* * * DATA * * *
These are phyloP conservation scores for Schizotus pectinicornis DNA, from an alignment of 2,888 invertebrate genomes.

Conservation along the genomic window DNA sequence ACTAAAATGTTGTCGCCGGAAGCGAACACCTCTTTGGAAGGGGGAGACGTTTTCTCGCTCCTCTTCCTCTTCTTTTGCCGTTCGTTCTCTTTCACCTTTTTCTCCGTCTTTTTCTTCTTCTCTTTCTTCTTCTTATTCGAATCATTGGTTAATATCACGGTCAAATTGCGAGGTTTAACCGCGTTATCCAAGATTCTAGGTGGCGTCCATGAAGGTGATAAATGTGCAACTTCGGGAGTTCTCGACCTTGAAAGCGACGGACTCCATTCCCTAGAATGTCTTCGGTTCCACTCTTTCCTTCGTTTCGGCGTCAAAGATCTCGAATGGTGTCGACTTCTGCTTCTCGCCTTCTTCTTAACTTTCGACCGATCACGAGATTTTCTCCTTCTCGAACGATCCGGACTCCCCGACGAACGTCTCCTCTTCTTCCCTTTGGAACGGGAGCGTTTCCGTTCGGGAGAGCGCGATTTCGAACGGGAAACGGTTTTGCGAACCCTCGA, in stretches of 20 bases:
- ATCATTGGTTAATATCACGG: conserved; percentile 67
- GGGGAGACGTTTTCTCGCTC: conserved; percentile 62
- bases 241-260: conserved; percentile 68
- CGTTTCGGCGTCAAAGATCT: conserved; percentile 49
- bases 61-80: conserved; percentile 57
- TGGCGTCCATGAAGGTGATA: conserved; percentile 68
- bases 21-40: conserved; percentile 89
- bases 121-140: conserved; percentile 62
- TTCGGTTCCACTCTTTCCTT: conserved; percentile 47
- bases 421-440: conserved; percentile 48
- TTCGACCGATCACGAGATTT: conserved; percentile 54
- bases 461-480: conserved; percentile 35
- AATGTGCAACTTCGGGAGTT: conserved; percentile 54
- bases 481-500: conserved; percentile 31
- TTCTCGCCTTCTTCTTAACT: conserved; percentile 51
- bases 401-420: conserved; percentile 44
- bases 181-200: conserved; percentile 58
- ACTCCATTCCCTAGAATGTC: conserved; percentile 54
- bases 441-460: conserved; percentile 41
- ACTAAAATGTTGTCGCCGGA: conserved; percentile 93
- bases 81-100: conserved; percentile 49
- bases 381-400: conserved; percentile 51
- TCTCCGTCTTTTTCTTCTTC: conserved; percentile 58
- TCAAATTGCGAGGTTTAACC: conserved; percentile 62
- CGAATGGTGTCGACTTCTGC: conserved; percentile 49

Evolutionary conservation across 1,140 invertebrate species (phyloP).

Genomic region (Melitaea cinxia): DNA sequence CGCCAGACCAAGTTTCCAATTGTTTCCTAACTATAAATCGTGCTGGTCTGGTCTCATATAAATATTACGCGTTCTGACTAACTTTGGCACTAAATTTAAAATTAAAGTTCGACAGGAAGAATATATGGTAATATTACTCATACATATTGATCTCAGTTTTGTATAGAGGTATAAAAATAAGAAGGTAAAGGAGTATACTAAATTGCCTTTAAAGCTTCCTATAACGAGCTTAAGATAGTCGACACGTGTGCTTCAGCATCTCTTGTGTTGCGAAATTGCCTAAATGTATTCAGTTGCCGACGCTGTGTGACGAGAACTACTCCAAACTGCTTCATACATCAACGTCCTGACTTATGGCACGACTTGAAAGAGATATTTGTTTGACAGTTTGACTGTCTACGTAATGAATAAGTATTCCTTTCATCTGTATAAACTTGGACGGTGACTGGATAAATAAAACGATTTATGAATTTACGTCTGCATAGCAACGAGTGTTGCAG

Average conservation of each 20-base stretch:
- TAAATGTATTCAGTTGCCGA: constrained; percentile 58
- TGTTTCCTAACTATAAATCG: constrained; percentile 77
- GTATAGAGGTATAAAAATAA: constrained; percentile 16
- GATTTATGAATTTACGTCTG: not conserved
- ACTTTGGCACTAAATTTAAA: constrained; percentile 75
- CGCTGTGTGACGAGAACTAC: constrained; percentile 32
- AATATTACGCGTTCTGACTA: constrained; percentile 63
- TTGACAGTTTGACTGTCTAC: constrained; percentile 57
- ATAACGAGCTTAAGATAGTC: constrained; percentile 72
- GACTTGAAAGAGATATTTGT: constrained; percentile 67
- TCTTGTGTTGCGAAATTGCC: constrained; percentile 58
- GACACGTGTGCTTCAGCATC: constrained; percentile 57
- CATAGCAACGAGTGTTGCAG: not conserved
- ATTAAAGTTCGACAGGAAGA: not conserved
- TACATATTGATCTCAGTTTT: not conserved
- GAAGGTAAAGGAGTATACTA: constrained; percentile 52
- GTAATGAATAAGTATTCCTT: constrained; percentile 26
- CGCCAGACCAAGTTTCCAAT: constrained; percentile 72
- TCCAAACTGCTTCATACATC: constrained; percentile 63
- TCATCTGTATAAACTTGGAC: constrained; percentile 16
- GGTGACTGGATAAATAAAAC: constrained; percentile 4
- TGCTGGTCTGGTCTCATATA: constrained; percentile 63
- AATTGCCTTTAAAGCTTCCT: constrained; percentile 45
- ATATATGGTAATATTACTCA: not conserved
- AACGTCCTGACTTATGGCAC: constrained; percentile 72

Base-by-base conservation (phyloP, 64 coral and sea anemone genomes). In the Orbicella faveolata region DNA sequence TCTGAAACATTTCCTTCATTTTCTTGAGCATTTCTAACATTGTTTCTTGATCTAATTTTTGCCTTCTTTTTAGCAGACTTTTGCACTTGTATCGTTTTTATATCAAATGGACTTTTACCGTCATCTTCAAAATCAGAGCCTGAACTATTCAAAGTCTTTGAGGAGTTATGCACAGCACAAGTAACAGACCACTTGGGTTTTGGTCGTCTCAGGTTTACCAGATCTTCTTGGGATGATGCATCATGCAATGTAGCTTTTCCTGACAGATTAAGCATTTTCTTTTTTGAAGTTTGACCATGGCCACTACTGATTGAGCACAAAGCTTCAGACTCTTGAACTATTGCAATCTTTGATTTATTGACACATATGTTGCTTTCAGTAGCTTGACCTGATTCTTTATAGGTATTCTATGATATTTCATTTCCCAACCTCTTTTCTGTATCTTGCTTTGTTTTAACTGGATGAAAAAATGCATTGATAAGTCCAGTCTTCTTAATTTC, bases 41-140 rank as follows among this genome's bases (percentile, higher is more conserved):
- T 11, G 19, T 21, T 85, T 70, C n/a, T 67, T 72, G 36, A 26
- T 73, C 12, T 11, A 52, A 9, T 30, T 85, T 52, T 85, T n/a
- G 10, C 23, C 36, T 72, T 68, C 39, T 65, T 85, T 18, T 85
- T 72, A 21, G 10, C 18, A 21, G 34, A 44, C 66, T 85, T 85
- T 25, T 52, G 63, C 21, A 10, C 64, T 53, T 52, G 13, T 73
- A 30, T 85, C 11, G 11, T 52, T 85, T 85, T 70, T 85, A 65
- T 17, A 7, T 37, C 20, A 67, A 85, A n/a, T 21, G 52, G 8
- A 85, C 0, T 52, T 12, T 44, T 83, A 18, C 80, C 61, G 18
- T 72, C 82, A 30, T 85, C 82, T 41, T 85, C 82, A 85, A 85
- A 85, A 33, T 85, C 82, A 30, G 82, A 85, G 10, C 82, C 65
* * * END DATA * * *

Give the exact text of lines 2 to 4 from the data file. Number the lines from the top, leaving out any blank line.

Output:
Conservation along the genomic window DNA sequence ACTAAAATGTTGTCGCCGGAAGCGAACACCTCTTTGGAAGGGGGAGACGTTTTCTCGCTCCTCTTCCTCTTCTTTTGCCGTTCGTTCTCTTTCACCTTTTTCTCCGTCTTTTTCTTCTTCTCTTTCTTCTTCTTATTCGAATCATTGGTTAATATCACGGTCAAATTGCGAGGTTTAACCGCGTTATCCAAGATTCTAGGTGGCGTCCATGAAGGTGATAAATGTGCAACTTCGGGAGTTCTCGACCTTGAAAGCGACGGACTCCATTCCCTAGAATGTCTTCGGTTCCACTCTTTCCTTCGTTTCGGCGTCAAAGATCTCGAATGGTGTCGACTTCTGCTTCTCGCCTTCTTCTTAACTTTCGACCGATCACGAGATTTTCTCCTTCTCGAACGATCCGGACTCCCCGACGAACGTCTCCTCTTCTTCCCTTTGGAACGGGAGCGTTTCCGTTCGGGAGAGCGCGATTTCGAACGGGAAACGGTTTTGCGAACCCTCGA, in stretches of 20 bases:
- ATCATTGGTTAATATCACGG: conserved; percentile 67
- GGGGAGACGTTTTCTCGCTC: conserved; percentile 62